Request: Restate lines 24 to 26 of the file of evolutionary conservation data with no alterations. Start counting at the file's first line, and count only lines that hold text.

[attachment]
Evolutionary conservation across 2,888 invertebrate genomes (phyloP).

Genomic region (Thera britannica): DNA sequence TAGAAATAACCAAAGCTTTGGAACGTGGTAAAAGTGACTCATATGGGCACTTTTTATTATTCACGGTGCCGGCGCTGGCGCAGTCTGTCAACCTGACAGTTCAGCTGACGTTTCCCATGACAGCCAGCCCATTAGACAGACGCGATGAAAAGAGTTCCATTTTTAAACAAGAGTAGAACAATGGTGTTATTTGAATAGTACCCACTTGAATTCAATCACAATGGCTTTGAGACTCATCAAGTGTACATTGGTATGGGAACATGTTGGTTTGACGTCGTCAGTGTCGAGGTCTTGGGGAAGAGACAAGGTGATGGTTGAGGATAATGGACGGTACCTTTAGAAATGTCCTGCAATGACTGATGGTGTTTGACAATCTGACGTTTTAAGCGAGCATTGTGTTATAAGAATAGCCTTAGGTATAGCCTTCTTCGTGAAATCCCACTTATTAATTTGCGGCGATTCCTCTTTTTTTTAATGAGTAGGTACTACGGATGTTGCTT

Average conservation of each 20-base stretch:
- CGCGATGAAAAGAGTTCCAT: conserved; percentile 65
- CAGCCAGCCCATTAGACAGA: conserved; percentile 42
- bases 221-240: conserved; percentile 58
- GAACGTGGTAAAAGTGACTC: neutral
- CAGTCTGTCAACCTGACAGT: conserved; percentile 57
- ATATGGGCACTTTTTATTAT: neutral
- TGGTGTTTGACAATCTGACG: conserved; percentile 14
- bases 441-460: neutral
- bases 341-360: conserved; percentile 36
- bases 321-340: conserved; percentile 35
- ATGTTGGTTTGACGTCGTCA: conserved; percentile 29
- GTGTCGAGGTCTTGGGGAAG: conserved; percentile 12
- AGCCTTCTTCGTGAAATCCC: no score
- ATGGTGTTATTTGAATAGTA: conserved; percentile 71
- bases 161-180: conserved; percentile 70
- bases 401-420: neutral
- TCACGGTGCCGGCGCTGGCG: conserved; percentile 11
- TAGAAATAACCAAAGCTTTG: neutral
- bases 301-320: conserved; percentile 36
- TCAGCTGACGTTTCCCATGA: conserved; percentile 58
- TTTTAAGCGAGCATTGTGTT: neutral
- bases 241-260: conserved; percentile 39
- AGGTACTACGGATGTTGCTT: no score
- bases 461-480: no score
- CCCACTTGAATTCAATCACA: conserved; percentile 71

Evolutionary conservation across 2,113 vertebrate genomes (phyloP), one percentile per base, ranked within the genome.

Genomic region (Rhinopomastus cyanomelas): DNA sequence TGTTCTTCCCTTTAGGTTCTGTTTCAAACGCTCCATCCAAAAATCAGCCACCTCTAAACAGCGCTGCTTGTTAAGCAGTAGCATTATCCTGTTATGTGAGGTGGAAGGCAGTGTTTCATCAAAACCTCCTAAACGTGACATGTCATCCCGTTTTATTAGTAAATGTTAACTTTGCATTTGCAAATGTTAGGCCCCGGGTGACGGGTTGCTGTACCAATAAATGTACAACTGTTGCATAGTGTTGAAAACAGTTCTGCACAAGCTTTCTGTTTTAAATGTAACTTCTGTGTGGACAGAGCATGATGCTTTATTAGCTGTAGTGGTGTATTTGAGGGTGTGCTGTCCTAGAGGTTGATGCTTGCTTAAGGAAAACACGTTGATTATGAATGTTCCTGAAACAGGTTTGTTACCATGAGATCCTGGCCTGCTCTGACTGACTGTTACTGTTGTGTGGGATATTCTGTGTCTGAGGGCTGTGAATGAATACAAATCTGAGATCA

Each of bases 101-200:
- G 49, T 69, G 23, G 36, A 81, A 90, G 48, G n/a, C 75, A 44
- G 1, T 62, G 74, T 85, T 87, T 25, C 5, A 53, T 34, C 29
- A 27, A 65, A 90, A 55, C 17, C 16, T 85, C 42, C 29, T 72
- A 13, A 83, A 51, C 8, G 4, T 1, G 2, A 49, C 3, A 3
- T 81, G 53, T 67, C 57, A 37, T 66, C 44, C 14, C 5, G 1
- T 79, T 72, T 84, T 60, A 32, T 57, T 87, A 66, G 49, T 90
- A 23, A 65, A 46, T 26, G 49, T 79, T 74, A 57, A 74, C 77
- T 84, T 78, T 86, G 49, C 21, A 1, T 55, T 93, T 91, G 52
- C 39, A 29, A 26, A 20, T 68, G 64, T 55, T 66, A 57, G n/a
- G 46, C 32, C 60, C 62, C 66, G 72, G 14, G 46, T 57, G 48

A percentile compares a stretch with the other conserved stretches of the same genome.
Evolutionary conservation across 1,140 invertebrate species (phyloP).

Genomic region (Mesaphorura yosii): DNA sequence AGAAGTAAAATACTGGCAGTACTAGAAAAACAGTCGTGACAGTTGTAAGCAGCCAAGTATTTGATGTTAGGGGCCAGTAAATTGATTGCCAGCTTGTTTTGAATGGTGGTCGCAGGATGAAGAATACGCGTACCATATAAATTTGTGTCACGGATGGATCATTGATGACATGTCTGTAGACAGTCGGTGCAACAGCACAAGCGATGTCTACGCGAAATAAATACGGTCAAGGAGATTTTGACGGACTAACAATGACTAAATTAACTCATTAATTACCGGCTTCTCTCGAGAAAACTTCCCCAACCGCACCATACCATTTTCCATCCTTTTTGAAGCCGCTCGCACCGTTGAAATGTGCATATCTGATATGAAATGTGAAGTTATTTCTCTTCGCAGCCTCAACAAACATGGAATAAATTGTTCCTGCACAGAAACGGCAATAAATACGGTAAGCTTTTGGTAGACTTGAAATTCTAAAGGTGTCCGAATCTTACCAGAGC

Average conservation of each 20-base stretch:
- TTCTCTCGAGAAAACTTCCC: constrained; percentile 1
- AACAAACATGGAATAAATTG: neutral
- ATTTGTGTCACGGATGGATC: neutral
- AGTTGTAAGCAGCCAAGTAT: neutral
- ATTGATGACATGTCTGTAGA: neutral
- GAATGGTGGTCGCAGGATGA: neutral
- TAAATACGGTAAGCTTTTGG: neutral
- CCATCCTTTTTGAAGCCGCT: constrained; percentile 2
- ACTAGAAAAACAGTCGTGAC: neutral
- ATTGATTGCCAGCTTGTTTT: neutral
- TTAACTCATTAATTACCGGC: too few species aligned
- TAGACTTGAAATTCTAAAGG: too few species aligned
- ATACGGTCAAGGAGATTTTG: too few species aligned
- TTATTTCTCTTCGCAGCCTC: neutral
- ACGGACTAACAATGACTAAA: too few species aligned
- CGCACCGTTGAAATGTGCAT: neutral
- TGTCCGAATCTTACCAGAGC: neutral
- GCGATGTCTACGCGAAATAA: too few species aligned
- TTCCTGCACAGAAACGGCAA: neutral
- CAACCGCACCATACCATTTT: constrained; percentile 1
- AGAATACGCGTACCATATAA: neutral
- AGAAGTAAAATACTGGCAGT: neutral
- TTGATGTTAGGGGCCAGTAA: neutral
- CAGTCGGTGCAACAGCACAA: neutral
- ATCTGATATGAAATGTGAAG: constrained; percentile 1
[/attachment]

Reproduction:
- TTTTAAGCGAGCATTGTGTT: neutral
- bases 241-260: conserved; percentile 39
- AGGTACTACGGATGTTGCTT: no score